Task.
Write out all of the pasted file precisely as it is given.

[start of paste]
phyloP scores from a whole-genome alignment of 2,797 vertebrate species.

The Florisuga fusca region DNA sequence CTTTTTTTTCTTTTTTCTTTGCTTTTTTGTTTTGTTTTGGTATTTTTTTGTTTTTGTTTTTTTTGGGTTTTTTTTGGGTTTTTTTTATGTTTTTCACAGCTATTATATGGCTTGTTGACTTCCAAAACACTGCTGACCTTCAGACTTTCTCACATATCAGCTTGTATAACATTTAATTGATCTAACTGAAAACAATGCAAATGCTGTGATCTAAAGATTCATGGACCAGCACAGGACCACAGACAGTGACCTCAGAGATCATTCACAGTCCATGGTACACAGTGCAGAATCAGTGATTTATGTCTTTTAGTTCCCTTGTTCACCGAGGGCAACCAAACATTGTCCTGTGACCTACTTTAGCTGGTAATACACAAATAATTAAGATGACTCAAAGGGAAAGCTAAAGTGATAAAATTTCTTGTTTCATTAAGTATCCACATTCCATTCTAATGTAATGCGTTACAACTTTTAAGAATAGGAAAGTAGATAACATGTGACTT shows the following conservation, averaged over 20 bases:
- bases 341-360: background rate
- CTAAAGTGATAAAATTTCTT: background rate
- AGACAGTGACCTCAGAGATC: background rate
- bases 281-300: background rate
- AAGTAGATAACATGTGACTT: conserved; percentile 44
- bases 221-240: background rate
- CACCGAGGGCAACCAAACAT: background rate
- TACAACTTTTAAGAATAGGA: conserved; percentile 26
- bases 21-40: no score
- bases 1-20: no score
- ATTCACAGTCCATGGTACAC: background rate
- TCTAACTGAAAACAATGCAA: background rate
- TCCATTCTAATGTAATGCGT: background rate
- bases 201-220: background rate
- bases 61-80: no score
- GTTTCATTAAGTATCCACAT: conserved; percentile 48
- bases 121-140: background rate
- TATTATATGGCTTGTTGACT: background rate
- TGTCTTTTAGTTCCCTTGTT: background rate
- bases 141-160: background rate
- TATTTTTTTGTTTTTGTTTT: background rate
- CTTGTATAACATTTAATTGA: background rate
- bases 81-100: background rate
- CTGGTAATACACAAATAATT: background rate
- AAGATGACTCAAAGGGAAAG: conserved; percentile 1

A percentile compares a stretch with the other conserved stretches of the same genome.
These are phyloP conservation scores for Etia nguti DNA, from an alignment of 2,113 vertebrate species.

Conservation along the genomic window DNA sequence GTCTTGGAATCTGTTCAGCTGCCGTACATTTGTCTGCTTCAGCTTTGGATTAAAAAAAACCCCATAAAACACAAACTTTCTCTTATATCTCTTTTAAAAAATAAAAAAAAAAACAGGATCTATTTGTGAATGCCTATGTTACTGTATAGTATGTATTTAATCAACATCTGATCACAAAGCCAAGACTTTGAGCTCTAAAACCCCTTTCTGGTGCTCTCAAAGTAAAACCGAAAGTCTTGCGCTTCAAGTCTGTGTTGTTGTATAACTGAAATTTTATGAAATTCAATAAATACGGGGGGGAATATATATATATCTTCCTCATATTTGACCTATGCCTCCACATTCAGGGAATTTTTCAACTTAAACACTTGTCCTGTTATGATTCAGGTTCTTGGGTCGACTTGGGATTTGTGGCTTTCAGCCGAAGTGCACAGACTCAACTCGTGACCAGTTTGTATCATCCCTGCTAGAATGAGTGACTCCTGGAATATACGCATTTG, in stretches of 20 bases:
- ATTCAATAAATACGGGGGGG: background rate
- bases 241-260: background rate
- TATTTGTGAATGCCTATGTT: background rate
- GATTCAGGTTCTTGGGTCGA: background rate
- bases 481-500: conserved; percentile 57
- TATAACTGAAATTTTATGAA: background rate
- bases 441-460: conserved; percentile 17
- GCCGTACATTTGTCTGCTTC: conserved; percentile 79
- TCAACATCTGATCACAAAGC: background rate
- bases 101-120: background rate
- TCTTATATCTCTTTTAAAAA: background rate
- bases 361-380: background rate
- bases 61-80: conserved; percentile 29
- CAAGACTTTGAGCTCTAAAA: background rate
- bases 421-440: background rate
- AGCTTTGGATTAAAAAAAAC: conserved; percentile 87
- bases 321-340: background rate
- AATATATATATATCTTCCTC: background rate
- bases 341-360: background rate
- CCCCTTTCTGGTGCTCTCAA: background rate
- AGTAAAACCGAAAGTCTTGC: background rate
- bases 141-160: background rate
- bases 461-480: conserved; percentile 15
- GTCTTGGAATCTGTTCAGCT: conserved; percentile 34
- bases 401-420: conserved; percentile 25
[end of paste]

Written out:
phyloP scores from a whole-genome alignment of 2,797 vertebrate species.

The Florisuga fusca region DNA sequence CTTTTTTTTCTTTTTTCTTTGCTTTTTTGTTTTGTTTTGGTATTTTTTTGTTTTTGTTTTTTTTGGGTTTTTTTTGGGTTTTTTTTATGTTTTTCACAGCTATTATATGGCTTGTTGACTTCCAAAACACTGCTGACCTTCAGACTTTCTCACATATCAGCTTGTATAACATTTAATTGATCTAACTGAAAACAATGCAAATGCTGTGATCTAAAGATTCATGGACCAGCACAGGACCACAGACAGTGACCTCAGAGATCATTCACAGTCCATGGTACACAGTGCAGAATCAGTGATTTATGTCTTTTAGTTCCCTTGTTCACCGAGGGCAACCAAACATTGTCCTGTGACCTACTTTAGCTGGTAATACACAAATAATTAAGATGACTCAAAGGGAAAGCTAAAGTGATAAAATTTCTTGTTTCATTAAGTATCCACATTCCATTCTAATGTAATGCGTTACAACTTTTAAGAATAGGAAAGTAGATAACATGTGACTT shows the following conservation, averaged over 20 bases:
- bases 341-360: background rate
- CTAAAGTGATAAAATTTCTT: background rate
- AGACAGTGACCTCAGAGATC: background rate
- bases 281-300: background rate
- AAGTAGATAACATGTGACTT: conserved; percentile 44
- bases 221-240: background rate
- CACCGAGGGCAACCAAACAT: background rate
- TACAACTTTTAAGAATAGGA: conserved; percentile 26
- bases 21-40: no score
- bases 1-20: no score
- ATTCACAGTCCATGGTACAC: background rate
- TCTAACTGAAAACAATGCAA: background rate
- TCCATTCTAATGTAATGCGT: background rate
- bases 201-220: background rate
- bases 61-80: no score
- GTTTCATTAAGTATCCACAT: conserved; percentile 48
- bases 121-140: background rate
- TATTATATGGCTTGTTGACT: background rate
- TGTCTTTTAGTTCCCTTGTT: background rate
- bases 141-160: background rate
- TATTTTTTTGTTTTTGTTTT: background rate
- CTTGTATAACATTTAATTGA: background rate
- bases 81-100: background rate
- CTGGTAATACACAAATAATT: background rate
- AAGATGACTCAAAGGGAAAG: conserved; percentile 1

A percentile compares a stretch with the other conserved stretches of the same genome.
These are phyloP conservation scores for Etia nguti DNA, from an alignment of 2,113 vertebrate species.

Conservation along the genomic window DNA sequence GTCTTGGAATCTGTTCAGCTGCCGTACATTTGTCTGCTTCAGCTTTGGATTAAAAAAAACCCCATAAAACACAAACTTTCTCTTATATCTCTTTTAAAAAATAAAAAAAAAAACAGGATCTATTTGTGAATGCCTATGTTACTGTATAGTATGTATTTAATCAACATCTGATCACAAAGCCAAGACTTTGAGCTCTAAAACCCCTTTCTGGTGCTCTCAAAGTAAAACCGAAAGTCTTGCGCTTCAAGTCTGTGTTGTTGTATAACTGAAATTTTATGAAATTCAATAAATACGGGGGGGAATATATATATATCTTCCTCATATTTGACCTATGCCTCCACATTCAGGGAATTTTTCAACTTAAACACTTGTCCTGTTATGATTCAGGTTCTTGGGTCGACTTGGGATTTGTGGCTTTCAGCCGAAGTGCACAGACTCAACTCGTGACCAGTTTGTATCATCCCTGCTAGAATGAGTGACTCCTGGAATATACGCATTTG, in stretches of 20 bases:
- ATTCAATAAATACGGGGGGG: background rate
- bases 241-260: background rate
- TATTTGTGAATGCCTATGTT: background rate
- GATTCAGGTTCTTGGGTCGA: background rate
- bases 481-500: conserved; percentile 57
- TATAACTGAAATTTTATGAA: background rate
- bases 441-460: conserved; percentile 17
- GCCGTACATTTGTCTGCTTC: conserved; percentile 79
- TCAACATCTGATCACAAAGC: background rate
- bases 101-120: background rate
- TCTTATATCTCTTTTAAAAA: background rate
- bases 361-380: background rate
- bases 61-80: conserved; percentile 29
- CAAGACTTTGAGCTCTAAAA: background rate
- bases 421-440: background rate
- AGCTTTGGATTAAAAAAAAC: conserved; percentile 87
- bases 321-340: background rate
- AATATATATATATCTTCCTC: background rate
- bases 341-360: background rate
- CCCCTTTCTGGTGCTCTCAA: background rate
- AGTAAAACCGAAAGTCTTGC: background rate
- bases 141-160: background rate
- bases 461-480: conserved; percentile 15
- GTCTTGGAATCTGTTCAGCT: conserved; percentile 34
- bases 401-420: conserved; percentile 25